3 Dec 2013

A proxy cold war, played out on Ukraine’s streets

Kiev today resembles a film set for a revolutionary movie, still looking for a suitable ending.

Outside the parliament, the crowd (tens of thousands of them) that have set up in Independence Square came here early this morning to provide an intimidating human backdrop to the parliamentarians sitting inside.

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While they were chanting “Resign! Resign!” and “Long live Ukraine!”, around the corner, on the other side of parliament, a much smaller crowd of pro-government demonstrators had amassed in front of a mainly empty stage where, now and again, a lugubrious folk singer would deliver romantic ballads about Ukraine.

In between the crowds, a phalanx of scary-looking riot police who, after last Saturday’s violence, had cleared been ordered by their superiors to be on best behaviour.


Inside the parliament building itself, one deputy after another got up to make their case for one side or the other. When Prime Minister Azarov delivered his diatribe against the demonstrators in Russian, several dozen deputies from the opposition party banged their tables and shouted “Speak Ukrainian! Speak Ukrainian!” for about 20 minutes.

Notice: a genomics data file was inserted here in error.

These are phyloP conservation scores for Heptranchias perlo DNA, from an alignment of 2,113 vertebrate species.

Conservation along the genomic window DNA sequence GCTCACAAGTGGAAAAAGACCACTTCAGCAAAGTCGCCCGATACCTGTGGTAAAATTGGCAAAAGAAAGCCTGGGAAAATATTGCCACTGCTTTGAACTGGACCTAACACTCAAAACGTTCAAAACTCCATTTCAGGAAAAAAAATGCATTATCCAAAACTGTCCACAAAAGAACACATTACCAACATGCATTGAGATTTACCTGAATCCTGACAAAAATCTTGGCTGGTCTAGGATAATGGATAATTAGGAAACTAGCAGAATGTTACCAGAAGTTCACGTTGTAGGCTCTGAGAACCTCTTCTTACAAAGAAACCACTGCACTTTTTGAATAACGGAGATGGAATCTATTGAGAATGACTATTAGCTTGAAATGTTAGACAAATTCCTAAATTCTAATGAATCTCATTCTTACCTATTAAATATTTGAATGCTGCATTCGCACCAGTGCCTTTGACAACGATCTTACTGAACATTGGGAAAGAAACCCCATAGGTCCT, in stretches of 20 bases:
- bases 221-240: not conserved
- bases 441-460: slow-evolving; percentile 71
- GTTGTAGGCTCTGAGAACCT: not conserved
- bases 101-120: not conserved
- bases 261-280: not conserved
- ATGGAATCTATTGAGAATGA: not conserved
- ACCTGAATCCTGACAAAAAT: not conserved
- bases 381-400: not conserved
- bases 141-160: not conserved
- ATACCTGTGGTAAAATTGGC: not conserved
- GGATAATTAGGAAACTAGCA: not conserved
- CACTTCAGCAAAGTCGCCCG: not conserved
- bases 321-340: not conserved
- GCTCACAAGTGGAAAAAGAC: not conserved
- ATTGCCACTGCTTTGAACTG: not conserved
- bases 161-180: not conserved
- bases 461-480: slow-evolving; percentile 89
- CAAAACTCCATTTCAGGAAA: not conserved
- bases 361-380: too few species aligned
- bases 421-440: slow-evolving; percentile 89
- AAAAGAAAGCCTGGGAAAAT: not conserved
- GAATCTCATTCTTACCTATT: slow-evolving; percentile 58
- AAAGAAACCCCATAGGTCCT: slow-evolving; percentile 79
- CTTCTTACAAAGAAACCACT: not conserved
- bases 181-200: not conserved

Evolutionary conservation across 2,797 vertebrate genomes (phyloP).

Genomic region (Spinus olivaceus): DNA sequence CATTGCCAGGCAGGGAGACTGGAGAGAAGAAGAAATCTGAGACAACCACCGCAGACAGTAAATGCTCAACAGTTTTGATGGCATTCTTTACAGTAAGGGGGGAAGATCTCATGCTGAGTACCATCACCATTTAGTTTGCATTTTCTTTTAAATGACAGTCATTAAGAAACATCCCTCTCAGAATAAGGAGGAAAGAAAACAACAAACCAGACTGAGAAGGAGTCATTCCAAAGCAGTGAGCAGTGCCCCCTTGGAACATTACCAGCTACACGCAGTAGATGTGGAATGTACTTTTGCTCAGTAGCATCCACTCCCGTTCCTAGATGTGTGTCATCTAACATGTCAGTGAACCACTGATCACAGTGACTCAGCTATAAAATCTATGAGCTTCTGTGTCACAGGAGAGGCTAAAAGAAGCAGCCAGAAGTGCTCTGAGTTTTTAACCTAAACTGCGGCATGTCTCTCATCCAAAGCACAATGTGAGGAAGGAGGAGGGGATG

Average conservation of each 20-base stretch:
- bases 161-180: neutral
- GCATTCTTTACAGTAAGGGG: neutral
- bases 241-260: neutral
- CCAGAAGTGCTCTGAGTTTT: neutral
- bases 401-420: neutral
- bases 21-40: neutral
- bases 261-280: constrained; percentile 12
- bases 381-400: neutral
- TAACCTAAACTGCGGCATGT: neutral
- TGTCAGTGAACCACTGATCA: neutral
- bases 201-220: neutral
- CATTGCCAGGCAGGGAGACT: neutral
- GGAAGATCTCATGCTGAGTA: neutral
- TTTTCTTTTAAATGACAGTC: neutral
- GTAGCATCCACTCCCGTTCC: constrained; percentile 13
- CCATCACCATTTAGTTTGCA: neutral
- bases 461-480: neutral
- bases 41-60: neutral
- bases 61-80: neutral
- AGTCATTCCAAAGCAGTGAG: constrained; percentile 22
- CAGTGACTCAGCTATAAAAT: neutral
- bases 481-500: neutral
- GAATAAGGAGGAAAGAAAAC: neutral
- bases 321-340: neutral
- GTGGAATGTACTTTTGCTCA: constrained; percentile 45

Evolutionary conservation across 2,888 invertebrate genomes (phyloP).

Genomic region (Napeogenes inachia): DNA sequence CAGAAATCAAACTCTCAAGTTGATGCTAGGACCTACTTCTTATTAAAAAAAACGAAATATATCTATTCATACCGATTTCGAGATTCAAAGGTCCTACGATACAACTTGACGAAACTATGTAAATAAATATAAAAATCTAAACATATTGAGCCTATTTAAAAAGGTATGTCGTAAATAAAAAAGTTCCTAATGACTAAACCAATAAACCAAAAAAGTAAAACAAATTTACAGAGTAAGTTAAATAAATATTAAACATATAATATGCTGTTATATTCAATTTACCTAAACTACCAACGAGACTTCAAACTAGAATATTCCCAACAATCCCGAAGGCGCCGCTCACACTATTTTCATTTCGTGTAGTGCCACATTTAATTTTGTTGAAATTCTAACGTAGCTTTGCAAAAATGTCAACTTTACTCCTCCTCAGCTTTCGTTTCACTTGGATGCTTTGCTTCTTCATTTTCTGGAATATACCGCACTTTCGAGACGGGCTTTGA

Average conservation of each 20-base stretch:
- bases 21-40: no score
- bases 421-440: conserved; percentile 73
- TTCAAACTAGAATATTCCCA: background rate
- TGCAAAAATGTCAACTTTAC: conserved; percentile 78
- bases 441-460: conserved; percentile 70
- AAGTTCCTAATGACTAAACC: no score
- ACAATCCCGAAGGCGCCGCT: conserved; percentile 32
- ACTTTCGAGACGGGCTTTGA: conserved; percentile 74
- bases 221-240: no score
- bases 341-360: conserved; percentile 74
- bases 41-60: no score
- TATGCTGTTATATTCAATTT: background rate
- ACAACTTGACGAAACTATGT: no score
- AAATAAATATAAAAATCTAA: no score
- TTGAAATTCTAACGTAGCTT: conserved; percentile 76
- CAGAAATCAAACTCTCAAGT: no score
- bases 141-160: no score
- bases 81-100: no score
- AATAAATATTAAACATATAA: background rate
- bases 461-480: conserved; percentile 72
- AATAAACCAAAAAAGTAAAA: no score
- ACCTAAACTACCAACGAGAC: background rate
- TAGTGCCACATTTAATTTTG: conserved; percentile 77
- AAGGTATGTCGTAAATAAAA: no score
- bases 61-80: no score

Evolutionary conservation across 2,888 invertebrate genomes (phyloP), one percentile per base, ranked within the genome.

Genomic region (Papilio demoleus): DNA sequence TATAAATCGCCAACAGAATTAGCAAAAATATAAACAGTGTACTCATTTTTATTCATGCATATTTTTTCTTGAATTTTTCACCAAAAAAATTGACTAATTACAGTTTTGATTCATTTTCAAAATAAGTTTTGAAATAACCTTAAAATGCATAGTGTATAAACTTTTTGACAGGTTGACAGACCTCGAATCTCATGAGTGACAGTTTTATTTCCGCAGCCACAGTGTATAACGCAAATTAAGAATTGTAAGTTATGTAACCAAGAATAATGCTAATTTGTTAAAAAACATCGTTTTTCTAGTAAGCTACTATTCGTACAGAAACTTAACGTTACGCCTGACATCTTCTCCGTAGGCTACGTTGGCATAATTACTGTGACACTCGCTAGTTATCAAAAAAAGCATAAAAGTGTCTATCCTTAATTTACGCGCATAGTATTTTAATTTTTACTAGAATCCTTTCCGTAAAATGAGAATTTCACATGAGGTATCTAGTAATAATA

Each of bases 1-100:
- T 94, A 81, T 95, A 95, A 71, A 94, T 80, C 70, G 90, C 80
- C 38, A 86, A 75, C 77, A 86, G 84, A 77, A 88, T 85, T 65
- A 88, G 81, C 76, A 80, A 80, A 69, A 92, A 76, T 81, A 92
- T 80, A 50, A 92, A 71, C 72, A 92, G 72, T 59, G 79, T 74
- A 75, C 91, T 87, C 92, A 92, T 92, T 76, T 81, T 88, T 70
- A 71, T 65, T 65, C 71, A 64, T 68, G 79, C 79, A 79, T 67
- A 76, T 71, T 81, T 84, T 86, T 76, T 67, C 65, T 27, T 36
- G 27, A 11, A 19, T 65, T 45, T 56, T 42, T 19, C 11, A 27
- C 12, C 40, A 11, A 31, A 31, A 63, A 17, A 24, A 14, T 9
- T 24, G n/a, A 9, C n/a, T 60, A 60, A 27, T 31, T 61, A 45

The mood in the chamber was charged and at times rowdy. And most of the people that we spoke to throughout the day had blithely assumed that the no-confidence vote would be passed and the government be forced to resign. In the end, they were to be disappointed. 03_ukraine4_w The prime minister, who had earlier described the demonstration as a coup d’etat, and his cabinet cling on to power. As for President Yanukovich, the man at the centre of this storm, he has packed his bags and disappeared on an official visit to China, where he is hoping that the cash-rich Chinese government will give his country many billions of dollars to fix the roads in Ukraine.

Whether this is an example of supreme denial or ignorance, or both, fixing the roads will not solve this stalemate. What’s happening in Ukraine is a fascinating proxy cold war between Europe and Russia, between two different sets of values, and between a country bitterly divided by both.

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